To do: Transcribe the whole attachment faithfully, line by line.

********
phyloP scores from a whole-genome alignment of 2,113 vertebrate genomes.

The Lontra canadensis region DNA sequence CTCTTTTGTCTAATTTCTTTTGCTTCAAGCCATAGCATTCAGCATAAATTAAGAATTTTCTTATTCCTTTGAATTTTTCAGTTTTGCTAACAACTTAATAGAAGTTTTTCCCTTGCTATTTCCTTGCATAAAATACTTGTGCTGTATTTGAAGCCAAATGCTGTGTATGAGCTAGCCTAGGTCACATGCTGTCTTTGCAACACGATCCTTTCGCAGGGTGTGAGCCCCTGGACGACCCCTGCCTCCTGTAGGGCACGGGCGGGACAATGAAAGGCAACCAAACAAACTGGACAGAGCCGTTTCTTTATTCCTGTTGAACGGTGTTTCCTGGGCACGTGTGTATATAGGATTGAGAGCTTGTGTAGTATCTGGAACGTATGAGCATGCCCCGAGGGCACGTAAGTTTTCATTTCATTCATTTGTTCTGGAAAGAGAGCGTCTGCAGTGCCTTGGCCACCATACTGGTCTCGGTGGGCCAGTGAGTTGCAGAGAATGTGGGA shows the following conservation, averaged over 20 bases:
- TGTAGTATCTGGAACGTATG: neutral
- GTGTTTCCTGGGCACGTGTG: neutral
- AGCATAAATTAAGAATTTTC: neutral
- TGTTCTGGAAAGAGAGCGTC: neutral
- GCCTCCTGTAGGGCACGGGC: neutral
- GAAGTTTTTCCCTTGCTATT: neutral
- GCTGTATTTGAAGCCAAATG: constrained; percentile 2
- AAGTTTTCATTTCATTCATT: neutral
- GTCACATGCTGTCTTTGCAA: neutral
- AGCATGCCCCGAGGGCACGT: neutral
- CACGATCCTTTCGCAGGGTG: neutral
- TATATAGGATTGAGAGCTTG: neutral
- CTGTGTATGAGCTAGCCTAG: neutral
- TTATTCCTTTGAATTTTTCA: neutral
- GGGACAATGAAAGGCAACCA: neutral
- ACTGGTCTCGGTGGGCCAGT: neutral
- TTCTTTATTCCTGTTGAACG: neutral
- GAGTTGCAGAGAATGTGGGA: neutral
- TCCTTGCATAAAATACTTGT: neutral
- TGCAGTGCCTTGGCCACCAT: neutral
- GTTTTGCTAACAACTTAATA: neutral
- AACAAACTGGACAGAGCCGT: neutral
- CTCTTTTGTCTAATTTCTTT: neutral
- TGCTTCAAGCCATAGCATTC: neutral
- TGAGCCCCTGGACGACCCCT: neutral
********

phyloP scores from a whole-genome alignment of 2,113 vertebrate genomes.

The Lontra canadensis region DNA sequence CTCTTTTGTCTAATTTCTTTTGCTTCAAGCCATAGCATTCAGCATAAATTAAGAATTTTCTTATTCCTTTGAATTTTTCAGTTTTGCTAACAACTTAATAGAAGTTTTTCCCTTGCTATTTCCTTGCATAAAATACTTGTGCTGTATTTGAAGCCAAATGCTGTGTATGAGCTAGCCTAGGTCACATGCTGTCTTTGCAACACGATCCTTTCGCAGGGTGTGAGCCCCTGGACGACCCCTGCCTCCTGTAGGGCACGGGCGGGACAATGAAAGGCAACCAAACAAACTGGACAGAGCCGTTTCTTTATTCCTGTTGAACGGTGTTTCCTGGGCACGTGTGTATATAGGATTGAGAGCTTGTGTAGTATCTGGAACGTATGAGCATGCCCCGAGGGCACGTAAGTTTTCATTTCATTCATTTGTTCTGGAAAGAGAGCGTCTGCAGTGCCTTGGCCACCATACTGGTCTCGGTGGGCCAGTGAGTTGCAGAGAATGTGGGA shows the following conservation, averaged over 20 bases:
- TGTAGTATCTGGAACGTATG: neutral
- GTGTTTCCTGGGCACGTGTG: neutral
- AGCATAAATTAAGAATTTTC: neutral
- TGTTCTGGAAAGAGAGCGTC: neutral
- GCCTCCTGTAGGGCACGGGC: neutral
- GAAGTTTTTCCCTTGCTATT: neutral
- GCTGTATTTGAAGCCAAATG: constrained; percentile 2
- AAGTTTTCATTTCATTCATT: neutral
- GTCACATGCTGTCTTTGCAA: neutral
- AGCATGCCCCGAGGGCACGT: neutral
- CACGATCCTTTCGCAGGGTG: neutral
- TATATAGGATTGAGAGCTTG: neutral
- CTGTGTATGAGCTAGCCTAG: neutral
- TTATTCCTTTGAATTTTTCA: neutral
- GGGACAATGAAAGGCAACCA: neutral
- ACTGGTCTCGGTGGGCCAGT: neutral
- TTCTTTATTCCTGTTGAACG: neutral
- GAGTTGCAGAGAATGTGGGA: neutral
- TCCTTGCATAAAATACTTGT: neutral
- TGCAGTGCCTTGGCCACCAT: neutral
- GTTTTGCTAACAACTTAATA: neutral
- AACAAACTGGACAGAGCCGT: neutral
- CTCTTTTGTCTAATTTCTTT: neutral
- TGCTTCAAGCCATAGCATTC: neutral
- TGAGCCCCTGGACGACCCCT: neutral